# How can I build a cycled curve from three orientable Bezier curves and fill the curved region?

The desired result is

pts1 = {{0, 0}, {1, 1}, {2, -1}, {3, 0}, {5, 2}, {6, -1}, {7, 3}};
pts2 = {{5, -2}, {0, 0}, {1, 2}, {5, 1}, {2, 2}, {4, 3}, {5, 4}};
pts3 = {{4, 2}, {3, 2}, {2, 3}, {-1, -3}};
curves = {curve1, curve2, curve3} =
BezierCurve /@ {pts1, pts2, pts3};


• Did you try BezierFunction? It allows making the curve in the desired range. Feb 15 at 9:22

• BezierCurve can be draw as the piecewise function of the BezierFunction. When the Length of the points is 4,3,2,1, the BezierCurve or BezierFunction is the usual 3-degree Bezier curve, 2-degree parabola, Line,Point respectly. We can see this in my previous answer. https://mathematica.stackexchange.com/a/251536/72111

• We use the excellent code of @Karl to simplify this case. https://mathematica.stackexchange.com/a/298382/72111

Clear["Global*"];
bezierFunction[pts_][t_] := Module[{nd, p, n, a, b},
nd = 3;
n = Length@p;
p = Partition[pts, UpTo[nd + 1], nd];
n = Length@p;
a = ListConvolve[{-1, 1},
Prepend[UnitStep[n  t - Range[n - 1]], 1], -1, 0];
b = MapIndexed[
BernsteinBasis[Length@#1 - 1, Range[0, Length@#1 - 1],
n  t + 1 - #2[[1]]] . #1 &, p];
PiecewiseExpand[a . b]]
pts1 = {{0, 0}, {1, 1}, {2, -1}, {3, 0}, {5, 2}, {6, -1}, {7, 3}};
pts2 = {{5, -2}, {0, 0}, {1, 2}, {5, 1}, {2, 2}, {4, 3}, {5, 4}};
pts3 = {{4, 2}, {3, 2}, {2, 3}, {-1, -3}};
curves = {curve1, curve2, curve3} =
BezierCurve /@ {pts1, pts2, pts3};
g = Graphics[{Arrowheads[.02], Arrow /@ curves}];
fs1 = bezierFunction[pts1];
fs2 = bezierFunction[pts2];
fs3 = bezierFunction[pts3];
intersectionPosition[f_, g_] :=
{s, t} /.
Last@NMinimize[{Norm[f@s - g@t]^2, 0 < s < 1, 0 < t < 1}, {s, t},
Method -> "SimulatedAnnealing"];
{{t12, t21}, {t22, t31}, {t32, t11}} =
intersectionPosition @@@ {{fs1, fs2}, {fs2, fs3}, {fs3, fs1}};
{{t11, t12}, {t21, t22}, {t31, t32}}
plots = {ParametricPlot[fs1@t // Evaluate, {t, t11, t12},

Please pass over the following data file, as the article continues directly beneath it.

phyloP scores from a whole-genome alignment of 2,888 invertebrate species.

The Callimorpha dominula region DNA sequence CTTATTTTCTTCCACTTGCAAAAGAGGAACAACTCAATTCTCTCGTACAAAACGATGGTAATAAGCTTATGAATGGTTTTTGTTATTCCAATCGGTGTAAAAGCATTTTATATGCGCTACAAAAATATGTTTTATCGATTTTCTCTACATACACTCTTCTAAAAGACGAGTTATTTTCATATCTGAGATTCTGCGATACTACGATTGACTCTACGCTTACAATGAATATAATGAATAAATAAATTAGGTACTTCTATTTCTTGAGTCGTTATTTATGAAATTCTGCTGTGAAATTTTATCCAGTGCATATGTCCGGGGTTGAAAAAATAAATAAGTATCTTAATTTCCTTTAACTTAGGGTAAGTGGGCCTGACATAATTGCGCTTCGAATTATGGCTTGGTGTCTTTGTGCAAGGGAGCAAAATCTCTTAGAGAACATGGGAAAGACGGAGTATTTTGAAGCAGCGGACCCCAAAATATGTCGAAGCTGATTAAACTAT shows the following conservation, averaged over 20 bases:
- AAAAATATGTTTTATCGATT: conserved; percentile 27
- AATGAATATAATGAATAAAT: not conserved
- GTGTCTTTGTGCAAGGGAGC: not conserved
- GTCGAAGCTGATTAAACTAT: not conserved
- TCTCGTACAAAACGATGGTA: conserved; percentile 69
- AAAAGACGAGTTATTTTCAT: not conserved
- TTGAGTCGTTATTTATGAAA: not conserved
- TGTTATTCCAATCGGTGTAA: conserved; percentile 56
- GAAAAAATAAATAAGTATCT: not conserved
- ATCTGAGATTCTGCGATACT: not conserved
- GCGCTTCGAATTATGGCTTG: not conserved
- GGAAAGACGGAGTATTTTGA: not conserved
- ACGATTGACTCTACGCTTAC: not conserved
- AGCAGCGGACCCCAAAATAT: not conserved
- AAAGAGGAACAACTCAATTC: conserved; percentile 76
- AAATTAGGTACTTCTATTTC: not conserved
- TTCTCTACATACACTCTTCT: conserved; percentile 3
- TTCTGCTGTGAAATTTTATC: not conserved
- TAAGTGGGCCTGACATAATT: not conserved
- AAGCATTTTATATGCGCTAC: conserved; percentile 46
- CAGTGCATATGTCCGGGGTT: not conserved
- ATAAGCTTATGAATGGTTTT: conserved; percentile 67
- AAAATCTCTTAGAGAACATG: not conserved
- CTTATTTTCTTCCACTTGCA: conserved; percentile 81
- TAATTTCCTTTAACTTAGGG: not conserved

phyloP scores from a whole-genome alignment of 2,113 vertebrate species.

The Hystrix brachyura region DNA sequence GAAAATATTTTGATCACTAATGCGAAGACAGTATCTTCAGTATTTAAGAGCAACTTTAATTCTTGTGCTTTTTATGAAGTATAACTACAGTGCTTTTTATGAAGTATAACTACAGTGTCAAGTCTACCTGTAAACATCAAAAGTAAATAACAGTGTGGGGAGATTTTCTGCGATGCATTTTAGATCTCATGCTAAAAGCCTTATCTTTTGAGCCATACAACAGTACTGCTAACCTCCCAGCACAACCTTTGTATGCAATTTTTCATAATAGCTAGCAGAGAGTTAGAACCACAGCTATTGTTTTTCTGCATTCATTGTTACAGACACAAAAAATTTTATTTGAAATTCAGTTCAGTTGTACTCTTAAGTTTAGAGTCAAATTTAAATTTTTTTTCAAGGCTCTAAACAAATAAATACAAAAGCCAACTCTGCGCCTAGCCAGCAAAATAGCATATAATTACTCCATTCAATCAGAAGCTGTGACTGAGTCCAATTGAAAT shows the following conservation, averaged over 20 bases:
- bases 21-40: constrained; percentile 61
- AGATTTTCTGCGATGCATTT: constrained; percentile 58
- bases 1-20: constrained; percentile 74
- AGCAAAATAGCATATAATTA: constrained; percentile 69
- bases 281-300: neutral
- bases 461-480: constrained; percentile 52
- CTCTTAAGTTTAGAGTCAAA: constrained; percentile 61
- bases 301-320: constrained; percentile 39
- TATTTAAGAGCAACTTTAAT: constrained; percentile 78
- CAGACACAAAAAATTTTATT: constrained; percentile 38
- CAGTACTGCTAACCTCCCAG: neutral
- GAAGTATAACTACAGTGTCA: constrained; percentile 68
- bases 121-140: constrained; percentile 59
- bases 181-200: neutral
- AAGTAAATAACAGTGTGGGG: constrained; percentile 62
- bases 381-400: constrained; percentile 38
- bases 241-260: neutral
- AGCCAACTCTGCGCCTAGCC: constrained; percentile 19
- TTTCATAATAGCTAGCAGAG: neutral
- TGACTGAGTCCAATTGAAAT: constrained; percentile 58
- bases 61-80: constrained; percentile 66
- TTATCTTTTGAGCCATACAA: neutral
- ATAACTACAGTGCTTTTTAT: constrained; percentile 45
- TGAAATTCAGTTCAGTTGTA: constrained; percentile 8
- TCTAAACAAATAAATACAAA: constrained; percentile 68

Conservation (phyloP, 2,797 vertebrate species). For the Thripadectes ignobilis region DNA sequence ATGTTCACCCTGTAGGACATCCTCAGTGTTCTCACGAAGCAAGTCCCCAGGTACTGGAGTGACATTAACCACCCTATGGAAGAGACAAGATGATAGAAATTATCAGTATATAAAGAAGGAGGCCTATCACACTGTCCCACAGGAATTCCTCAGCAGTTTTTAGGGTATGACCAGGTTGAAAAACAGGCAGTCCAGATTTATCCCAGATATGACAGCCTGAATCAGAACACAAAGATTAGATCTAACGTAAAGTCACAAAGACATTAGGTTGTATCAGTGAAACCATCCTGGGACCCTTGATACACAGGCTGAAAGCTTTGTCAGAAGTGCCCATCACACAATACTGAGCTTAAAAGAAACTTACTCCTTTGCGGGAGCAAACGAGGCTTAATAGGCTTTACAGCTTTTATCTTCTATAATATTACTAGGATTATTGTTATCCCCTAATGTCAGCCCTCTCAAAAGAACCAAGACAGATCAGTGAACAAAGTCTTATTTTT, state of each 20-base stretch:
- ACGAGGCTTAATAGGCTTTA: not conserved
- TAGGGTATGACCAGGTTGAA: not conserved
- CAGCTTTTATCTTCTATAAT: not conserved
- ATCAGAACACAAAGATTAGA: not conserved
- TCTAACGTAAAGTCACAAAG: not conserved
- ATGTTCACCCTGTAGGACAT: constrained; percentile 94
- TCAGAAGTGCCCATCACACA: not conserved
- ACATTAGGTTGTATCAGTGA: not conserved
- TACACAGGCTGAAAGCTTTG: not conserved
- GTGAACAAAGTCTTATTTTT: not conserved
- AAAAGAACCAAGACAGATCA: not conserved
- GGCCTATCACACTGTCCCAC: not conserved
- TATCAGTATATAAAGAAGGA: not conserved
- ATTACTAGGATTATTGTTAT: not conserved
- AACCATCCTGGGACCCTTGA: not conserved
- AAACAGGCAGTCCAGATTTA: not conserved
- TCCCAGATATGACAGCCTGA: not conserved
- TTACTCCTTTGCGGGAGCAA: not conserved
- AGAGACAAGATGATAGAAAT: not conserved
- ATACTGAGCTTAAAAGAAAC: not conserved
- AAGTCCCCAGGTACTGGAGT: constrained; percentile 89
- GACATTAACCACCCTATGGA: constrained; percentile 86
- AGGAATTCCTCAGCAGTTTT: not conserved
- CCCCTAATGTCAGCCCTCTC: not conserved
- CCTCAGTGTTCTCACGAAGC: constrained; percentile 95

PlotStyle -> Red],
ParametricPlot[fs2@t // Evaluate, {t, t21, t22},
PlotStyle -> Green],
ParametricPlot[fs3@t // Evaluate, {t, t31, t32},
PlotStyle -> Blue]}; reg =
Cases[Show[plots, PlotRange -> All], Line[pts_] :> pts, -1] //
Catenate // Polygon;
plots[[;; , 1]] /. Line -> Arrow}]


• We can test another points.
Clear["Global*"];
bezierFunction[pts_][t_] := Module[{nd, p, n, a, b}, nd = 3;
n = Length@p;
p = Partition[pts, UpTo[nd + 1], nd];
n = Length@p;
a = ListConvolve[{-1, 1},
Prepend[UnitStep[n   t - Range[n - 1]], 1], -1, 0];
b = MapIndexed[
BernsteinBasis[Length@#1 - 1, Range[0, Length@#1 - 1],
n   t + 1 - #2[[1]]] . #1 &, p];
a . b]
SeedRandom[123456];
pts1 = SortBy[RandomPoint[StadiumShape[{{-15, 0}, {70, 0}}, 4], 23],
First];
pts2 = SortBy[RandomPoint[StadiumShape[{{40, -20}, {40, 60}}, 3], 24],
Last];
pts3 = ReverseSortBy[
RandomPoint[StadiumShape[{{-20, -20}, {50, 50}}, 3], 23], First];
curves = {curve1, curve2, curve3} =
BezierCurve /@ {pts1, pts2, pts3};
fs1 = bezierFunction[pts1];
fs2 = bezierFunction[pts2];
fs3 = bezierFunction[pts3];
intersectionPosition[f_, g_] := {s, t} /.
Last@NMinimize[{Norm[f@s - g@t]^2, 0 < s < 1, 0 < t < 1}, {s, t},
Method -> "SimulatedAnnealing"];
{{t12, t21}, {t22, t31}, {t32, t11}} =
intersectionPosition @@@ {{fs1, fs2}, {fs2, fs3}, {fs3, fs1}};
{{t11, t12}, {t21, t22}, {t31, t32}};
{plot1, plot2,
plot3} = {ParametricPlot[fs1@t // Evaluate, {t, t11, t12},
PlotStyle -> Red],
ParametricPlot[fs2@t // Evaluate, {t, t21, t22},
PlotStyle -> Green],
ParametricPlot[fs3@t // Evaluate, {t, t31, t32},
PlotStyle -> Blue]};
{lines1, lines2,
lines3} = {Catenate@Cases[plot1, Line[pts_] :> pts, -1],
Catenate@Cases[plot2, Line[pts_] :> pts, -1],
Catenate@Cases[plot3, Line[pts_] :> pts, -1]};
Graphics[{{HatchFilling[], Polygon@Catenate@{lines1, lines2, lines3}},
curves, AbsoluteThickness[2],
Arrow@lines2}, {Blue, Arrow@lines3}}]


First we need new definition of BezierFunction because actually (Mathematica v12.2) it's not possible to define Norm[BezierFunction[pts1][t]-pt]  correctly

Find optimal BezierFunction (thanks @SjoerdSmid!)

bezCurve[{pt : {_, _}}] := pt &;
bezCurve[ctrlPts_?MatrixQ] := bezCurve[ctrlPts] = With[{
b1 = bezCurve[Most[ctrlPts]],
b2 = bezCurve[Rest[ctrlPts]]}(*
geometrische Konstruktion Bezierkurve*)
, (1 - #)*b1[#] + #*b2[#] &];
(* hier wird erst der Kurvenparameter t eingeführt*)
bezCurve[ctrlPts_?MatrixQ, t_] := Simplify[bezCurve[ctrlPts][t]];